If you thought natural gas prices were volatile last summer, you haven’t seen anything yet, according to Raymond James & Associates. During the peak heat of summer 2001, the company forecasts that gas prices will rise above $6/Mcf, and remain above the $5/Mcf mark in the longer term.

Raymond James analyst Marshall Adkins said in an energy brief released last week that there are two possible scenarios for how this summer’s gas storage injection season will evolve. The first scenario has storage operators injecting huge amounts of gas over the next few months, “driving market fear up, and gas prices down,” said the brief. However, By late July traders would become uncomfortable as storage injections tapered off due to gas-fired generation coming online, driving prices right back up.

The other scenario has storage operators injecting less gas than is available to the market, which allows cash prices to bring the futures market down. But when July and August roll around with operators coming up short on their injection goals, gas prices would soar again, the analyst said.

“In either case, we expect lower gas prices in the near term (below $4/Mcf), much higher gas prices in the heat of summer (above $6/Mcf), and relatively strong gas prices thereafter (above $5/Mcf),” the company said.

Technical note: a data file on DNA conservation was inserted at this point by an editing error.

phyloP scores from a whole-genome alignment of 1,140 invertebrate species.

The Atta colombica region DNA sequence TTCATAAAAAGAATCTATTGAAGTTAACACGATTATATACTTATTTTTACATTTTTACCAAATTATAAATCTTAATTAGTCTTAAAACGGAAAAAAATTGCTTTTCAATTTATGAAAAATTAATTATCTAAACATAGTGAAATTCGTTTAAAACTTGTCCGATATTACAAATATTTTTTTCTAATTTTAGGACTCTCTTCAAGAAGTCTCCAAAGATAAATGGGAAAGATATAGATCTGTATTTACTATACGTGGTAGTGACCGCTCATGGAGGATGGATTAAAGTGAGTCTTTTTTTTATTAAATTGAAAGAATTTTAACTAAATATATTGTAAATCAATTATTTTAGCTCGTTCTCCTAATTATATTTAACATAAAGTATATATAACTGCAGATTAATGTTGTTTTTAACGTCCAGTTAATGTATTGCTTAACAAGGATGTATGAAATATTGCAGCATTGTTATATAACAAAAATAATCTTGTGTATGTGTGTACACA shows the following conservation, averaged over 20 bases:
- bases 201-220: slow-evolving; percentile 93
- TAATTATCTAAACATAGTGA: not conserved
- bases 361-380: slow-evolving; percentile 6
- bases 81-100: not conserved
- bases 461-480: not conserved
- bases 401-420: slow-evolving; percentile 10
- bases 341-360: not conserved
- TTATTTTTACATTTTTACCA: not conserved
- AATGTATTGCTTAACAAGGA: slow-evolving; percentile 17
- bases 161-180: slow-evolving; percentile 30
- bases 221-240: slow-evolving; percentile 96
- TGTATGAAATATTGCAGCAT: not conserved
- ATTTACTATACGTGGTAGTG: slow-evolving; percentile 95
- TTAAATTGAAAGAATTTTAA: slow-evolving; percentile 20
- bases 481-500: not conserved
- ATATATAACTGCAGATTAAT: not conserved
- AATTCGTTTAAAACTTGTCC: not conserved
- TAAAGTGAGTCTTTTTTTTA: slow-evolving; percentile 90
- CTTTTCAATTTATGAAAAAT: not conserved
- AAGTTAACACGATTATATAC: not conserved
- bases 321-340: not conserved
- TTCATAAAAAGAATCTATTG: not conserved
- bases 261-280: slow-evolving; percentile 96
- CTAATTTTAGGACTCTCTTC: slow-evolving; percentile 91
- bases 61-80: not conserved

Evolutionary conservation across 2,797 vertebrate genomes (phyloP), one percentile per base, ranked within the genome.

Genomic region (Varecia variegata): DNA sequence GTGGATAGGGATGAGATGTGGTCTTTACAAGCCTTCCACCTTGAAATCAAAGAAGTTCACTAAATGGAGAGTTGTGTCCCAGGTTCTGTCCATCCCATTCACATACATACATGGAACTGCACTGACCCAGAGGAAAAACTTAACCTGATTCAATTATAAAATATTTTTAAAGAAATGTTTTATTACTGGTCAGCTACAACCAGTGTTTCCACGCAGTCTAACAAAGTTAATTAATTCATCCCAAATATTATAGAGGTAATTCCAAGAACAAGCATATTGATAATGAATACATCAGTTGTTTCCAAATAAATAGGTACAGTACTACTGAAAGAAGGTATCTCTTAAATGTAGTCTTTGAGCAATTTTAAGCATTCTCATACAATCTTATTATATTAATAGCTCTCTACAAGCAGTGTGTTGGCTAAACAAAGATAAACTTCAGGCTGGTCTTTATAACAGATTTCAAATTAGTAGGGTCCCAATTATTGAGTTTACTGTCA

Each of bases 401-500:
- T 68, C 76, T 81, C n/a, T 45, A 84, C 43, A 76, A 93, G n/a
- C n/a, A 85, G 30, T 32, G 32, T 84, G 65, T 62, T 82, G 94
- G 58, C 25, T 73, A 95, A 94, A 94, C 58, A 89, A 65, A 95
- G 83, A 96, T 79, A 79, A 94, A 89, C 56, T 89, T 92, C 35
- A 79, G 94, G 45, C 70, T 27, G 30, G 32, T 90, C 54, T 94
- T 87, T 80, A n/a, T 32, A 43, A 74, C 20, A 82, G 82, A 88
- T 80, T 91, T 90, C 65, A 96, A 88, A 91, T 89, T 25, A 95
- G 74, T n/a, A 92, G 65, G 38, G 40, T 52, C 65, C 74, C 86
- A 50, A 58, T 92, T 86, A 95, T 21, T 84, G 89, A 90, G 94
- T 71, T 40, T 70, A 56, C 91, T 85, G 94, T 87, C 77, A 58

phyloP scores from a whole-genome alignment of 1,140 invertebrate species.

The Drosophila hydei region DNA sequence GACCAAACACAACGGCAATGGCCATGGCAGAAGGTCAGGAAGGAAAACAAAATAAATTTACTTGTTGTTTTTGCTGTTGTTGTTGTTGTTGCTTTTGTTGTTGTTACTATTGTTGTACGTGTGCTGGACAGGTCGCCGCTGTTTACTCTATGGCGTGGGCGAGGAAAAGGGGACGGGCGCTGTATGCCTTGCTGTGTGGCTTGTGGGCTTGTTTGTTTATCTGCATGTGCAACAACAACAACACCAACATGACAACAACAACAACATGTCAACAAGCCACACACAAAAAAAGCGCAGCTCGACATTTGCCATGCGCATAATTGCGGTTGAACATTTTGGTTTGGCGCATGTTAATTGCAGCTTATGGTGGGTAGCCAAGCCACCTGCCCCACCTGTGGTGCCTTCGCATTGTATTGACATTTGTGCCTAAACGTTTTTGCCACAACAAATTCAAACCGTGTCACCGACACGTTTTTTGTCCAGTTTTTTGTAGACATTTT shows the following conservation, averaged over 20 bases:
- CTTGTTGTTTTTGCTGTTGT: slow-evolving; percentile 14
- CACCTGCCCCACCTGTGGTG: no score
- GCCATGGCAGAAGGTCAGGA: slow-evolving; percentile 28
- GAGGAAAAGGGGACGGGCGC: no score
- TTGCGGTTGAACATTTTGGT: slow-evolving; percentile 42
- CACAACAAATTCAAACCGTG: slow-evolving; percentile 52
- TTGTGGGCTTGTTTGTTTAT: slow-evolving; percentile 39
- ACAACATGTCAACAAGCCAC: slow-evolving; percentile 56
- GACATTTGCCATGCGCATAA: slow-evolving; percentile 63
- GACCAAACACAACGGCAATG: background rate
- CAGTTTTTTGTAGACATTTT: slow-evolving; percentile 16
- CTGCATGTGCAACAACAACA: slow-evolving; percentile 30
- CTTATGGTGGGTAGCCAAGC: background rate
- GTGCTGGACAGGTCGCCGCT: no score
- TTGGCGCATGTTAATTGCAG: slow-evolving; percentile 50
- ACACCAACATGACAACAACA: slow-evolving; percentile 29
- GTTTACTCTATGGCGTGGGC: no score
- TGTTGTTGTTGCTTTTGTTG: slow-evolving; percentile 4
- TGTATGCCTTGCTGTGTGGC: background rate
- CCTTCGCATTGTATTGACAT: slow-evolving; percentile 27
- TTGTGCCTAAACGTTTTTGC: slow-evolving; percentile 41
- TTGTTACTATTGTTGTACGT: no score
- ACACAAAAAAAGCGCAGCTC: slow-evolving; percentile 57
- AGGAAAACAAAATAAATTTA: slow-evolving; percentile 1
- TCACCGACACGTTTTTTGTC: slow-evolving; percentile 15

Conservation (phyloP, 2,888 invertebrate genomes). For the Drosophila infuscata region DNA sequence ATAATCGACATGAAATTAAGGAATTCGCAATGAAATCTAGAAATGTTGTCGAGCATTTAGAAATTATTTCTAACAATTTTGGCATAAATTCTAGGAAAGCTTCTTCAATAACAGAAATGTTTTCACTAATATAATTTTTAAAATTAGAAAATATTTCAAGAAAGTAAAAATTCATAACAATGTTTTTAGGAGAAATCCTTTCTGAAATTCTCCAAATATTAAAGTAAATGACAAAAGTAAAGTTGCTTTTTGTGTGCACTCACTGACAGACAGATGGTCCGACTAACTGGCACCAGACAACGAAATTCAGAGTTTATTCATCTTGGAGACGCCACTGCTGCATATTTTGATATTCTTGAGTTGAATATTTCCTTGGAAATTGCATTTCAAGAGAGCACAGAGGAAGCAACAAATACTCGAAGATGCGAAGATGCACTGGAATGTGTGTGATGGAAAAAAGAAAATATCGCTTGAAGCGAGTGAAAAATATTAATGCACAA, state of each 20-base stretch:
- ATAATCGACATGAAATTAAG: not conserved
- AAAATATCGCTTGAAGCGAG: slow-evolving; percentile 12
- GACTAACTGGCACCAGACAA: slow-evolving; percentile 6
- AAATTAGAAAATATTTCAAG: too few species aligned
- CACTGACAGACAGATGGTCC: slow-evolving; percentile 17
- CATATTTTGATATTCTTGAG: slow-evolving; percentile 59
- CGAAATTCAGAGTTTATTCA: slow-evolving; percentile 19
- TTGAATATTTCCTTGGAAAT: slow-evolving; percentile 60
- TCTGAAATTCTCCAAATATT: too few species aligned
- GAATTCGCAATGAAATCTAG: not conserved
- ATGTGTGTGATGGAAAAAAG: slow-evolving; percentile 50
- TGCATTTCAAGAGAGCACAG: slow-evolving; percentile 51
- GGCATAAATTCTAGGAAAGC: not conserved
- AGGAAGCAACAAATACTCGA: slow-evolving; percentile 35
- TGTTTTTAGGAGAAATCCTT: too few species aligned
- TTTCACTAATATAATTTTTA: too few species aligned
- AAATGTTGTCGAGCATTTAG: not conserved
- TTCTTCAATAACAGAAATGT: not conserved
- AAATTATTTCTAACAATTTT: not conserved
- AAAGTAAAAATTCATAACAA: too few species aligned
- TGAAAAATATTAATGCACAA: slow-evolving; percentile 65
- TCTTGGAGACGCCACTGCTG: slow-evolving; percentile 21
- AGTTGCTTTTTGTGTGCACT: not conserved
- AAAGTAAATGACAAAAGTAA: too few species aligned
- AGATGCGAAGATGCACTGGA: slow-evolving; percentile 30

According to Adkins, the gas market is currently in a “short-term oversupply situation,” which is likely to put downward pressure on prices through June. But as new gas-fired electric generating capacity hits in July, the oversupply is expected to quickly turn to a gas undersupply, which would drive prices “much higher” during late summer.

The report said there is simply too much gas on the market currently, due to a combination of lower demand and higher supplies. By the company’s accounts, 3 Bcf/d of demand was erased by fuel switching and 1 Bcf/d was scaled back by lower industrial consumption. On the plus side, record drilling activity has only produced an estimated additional 1 Bcf/d of supply. “Regardless of the origin of the extra gas, it is clear that there is substantially more gas available to inject today than there was at the same time last year,” said Adkins.

However, Raymond James does not expect the excess of gas to stay long, especially during the July-to-August period, where it estimates consumption could be 5-to-10 Bcf/d higher than last summer. Regardless of which scenario plays out, Raymond James warns that “gas prices are in for a wild ride this summer.”

In the long term, the analyst believes “the gas equation is sufficiently out of balance to where gas prices should remain mostly above the equivalent switching incentive for higher-grade oil products.” The switching price is currently between the $5-$5.50 mark.

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